I too, just love sedum in the fall. And, you are so right - the bees and straggling butterflies love it! I have plans to put more in! And, that lily! Wow! Stunning blooms! I still have one straggling stem with 4 blooms on my Foxglove and my yarrow is still giving me some bits of color as well! Despite the dry, dry, dry summer.


Thanks for reminding me how much I love sedum Autumn Joy! I had it in my garden back in NY. Here, there is a different kind of sedum, not nearly as nice; replacing it with Autumn Joy is next on my garden list of things to do!

Gale Zucker (she shoots sheep shots)

Your garden is amazing. I am thrilled to learn about toad lilys--I am going to give them a try for the parts of my (small) front yard that are now shady. I'm with you about the sedum. Gardening snobs are insufferable. One of my sons' friends' mom, who was pretentious as all get out, once sniffed at my "prosaic flower choices", as she called them, because I happen to like old fashioned colorful annuals. Ha!


I love that toad lily - I've never seen that before. I have a pinkish/purple geranium with very similar leaves that blooms only in the spring but I love yours that blooms right through the fall! Flowers are indeed magical.


Ha! I say FOOEY, too, to garden snobs! You love what you love! That toad lily is AMAZING!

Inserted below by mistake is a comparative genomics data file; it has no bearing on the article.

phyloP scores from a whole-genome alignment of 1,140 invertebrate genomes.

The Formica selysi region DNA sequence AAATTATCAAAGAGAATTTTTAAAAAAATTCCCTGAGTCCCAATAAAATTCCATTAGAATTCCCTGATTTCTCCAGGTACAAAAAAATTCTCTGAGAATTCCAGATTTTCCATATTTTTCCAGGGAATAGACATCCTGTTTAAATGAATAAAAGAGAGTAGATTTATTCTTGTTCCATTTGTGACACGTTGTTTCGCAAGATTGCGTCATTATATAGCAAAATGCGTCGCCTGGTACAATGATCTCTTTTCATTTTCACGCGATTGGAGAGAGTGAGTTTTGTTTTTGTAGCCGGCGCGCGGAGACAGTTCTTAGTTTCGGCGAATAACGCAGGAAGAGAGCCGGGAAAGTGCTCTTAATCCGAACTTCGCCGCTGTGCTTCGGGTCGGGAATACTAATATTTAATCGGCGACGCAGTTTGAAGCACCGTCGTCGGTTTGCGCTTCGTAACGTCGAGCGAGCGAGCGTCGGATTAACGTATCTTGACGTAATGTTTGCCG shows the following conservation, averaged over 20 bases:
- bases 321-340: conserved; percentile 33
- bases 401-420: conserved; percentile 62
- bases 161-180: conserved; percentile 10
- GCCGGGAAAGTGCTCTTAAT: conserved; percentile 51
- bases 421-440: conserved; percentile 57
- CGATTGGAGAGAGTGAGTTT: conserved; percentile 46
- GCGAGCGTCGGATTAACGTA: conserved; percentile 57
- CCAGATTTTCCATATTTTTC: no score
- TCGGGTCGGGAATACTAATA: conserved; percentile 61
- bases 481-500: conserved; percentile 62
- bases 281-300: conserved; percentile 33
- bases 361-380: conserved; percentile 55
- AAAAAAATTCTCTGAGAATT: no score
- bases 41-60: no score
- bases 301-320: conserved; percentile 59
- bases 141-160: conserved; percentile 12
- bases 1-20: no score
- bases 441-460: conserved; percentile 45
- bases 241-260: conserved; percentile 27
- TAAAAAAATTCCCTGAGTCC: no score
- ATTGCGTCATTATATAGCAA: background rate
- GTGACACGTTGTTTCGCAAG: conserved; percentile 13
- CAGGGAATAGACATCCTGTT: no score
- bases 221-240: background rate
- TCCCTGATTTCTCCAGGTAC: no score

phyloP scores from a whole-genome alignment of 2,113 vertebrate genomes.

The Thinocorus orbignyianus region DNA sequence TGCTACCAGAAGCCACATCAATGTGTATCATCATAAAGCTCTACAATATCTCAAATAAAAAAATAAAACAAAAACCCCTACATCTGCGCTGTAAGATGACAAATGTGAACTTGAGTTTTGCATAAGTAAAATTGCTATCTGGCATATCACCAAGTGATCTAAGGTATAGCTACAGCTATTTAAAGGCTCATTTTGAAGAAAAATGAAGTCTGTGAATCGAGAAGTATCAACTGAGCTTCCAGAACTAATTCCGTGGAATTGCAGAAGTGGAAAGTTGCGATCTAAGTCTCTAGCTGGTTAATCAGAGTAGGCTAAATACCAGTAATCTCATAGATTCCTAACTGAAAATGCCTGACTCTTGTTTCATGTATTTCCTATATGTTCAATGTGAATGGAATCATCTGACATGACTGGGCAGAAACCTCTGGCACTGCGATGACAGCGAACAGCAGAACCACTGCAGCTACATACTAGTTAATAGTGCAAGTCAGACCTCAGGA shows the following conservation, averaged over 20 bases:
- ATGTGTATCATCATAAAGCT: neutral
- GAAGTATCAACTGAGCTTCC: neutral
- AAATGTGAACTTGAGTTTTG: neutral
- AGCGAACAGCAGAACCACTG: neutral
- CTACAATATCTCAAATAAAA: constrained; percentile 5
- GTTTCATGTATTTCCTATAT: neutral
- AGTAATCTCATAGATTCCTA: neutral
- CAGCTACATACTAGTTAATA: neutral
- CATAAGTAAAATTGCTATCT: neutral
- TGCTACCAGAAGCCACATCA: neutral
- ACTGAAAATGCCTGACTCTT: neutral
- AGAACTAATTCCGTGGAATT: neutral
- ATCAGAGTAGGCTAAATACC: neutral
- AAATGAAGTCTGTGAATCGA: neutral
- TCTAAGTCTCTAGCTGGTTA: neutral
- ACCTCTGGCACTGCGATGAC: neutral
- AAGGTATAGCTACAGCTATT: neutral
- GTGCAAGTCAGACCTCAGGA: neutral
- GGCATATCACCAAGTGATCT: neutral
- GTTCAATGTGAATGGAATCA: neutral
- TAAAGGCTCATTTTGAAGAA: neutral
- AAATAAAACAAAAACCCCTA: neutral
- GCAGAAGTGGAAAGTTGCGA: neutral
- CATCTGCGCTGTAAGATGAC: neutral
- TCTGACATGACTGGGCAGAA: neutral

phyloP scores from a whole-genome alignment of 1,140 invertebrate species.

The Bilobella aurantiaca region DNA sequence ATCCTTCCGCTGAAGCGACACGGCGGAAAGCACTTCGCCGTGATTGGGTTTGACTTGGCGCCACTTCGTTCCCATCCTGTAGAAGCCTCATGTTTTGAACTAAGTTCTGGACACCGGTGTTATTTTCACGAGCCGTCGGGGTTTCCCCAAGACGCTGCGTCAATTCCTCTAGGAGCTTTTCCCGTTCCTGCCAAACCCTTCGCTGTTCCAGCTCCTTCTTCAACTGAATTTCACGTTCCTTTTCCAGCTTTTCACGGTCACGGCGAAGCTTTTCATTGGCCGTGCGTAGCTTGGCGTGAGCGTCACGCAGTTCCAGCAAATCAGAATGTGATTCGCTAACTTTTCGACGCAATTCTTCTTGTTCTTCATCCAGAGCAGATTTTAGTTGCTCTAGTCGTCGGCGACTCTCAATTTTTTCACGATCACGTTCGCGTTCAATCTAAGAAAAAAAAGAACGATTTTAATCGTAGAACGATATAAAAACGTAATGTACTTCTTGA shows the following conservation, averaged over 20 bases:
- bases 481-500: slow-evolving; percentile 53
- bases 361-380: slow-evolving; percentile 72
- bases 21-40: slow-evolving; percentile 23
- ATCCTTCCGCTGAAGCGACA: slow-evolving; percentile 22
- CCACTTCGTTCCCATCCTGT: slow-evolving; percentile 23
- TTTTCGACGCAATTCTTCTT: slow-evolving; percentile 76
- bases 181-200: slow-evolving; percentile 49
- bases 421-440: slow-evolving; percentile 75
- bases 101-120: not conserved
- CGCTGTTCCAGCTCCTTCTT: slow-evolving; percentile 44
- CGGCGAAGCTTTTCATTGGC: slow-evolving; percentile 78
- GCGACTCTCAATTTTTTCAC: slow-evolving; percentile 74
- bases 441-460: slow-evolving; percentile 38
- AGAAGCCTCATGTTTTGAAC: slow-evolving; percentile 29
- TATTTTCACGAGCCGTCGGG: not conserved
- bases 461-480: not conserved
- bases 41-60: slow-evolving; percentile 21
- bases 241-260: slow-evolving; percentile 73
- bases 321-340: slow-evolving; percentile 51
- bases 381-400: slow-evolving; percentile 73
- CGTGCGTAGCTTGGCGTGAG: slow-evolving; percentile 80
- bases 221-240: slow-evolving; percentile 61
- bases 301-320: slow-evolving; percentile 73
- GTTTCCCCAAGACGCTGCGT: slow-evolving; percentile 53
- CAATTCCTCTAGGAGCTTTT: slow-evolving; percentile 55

I've got the sedum too and it's the only plant left standing as we cut everything else down already. (Busy October...) Thank-you for the intro to the toad lily! Doug is going to love this!


Gorgeous blooms...all 3 of them. The Toad Lily is amazing!


Lovely blossoms! I've never seen a toad lily--how fun!


Thank you, Kym - blooms are ALWAYS welcome! I pass a little Autumn Joy Sedum on each of my walks with Holly. I love the colors!


You do a very good job of creating a garden space that looks fantastic in all season, and in all conditions, negative or grand. Our garden is dry, the sky is smokey, leaves are falling, flowers have faded, but there is incredible beauty at every turn. Thank you for helping me notice even yellowed hosta leaves are magical.

kathy b

I have sedum and wild geranium too and they bundle well together in a hedge against our patio. I will look for toad lily bulbs. Great tip. I have shade! need fall flowers


I will have to add the toad lily to my garden next year-it's just gorgeous! I'm a big autumn joy sedum fan, too, and it seems to be bunny resistant in my garden-whoppeee! So tired of those cute bunnies doing so much damage-who knew that black-eyed susan's were on their 'favorite plant' list?


Your Toad Lily is the coolest thing! I've been searching for something for under our Catalpa tree. Just the opposite here this year with tons of rain. The mowing has been crazy.


I need that geranium. The hardy geraniums I have only bloom in May. To have one that would bloom all summer long would be fabulous! (Hardy geraniums ARE workhorses. The foliage is lovely, and they thrive here.)

Hoity-toity gardeners can sniff at Autumn Joy, but it makes me smile every time I see one.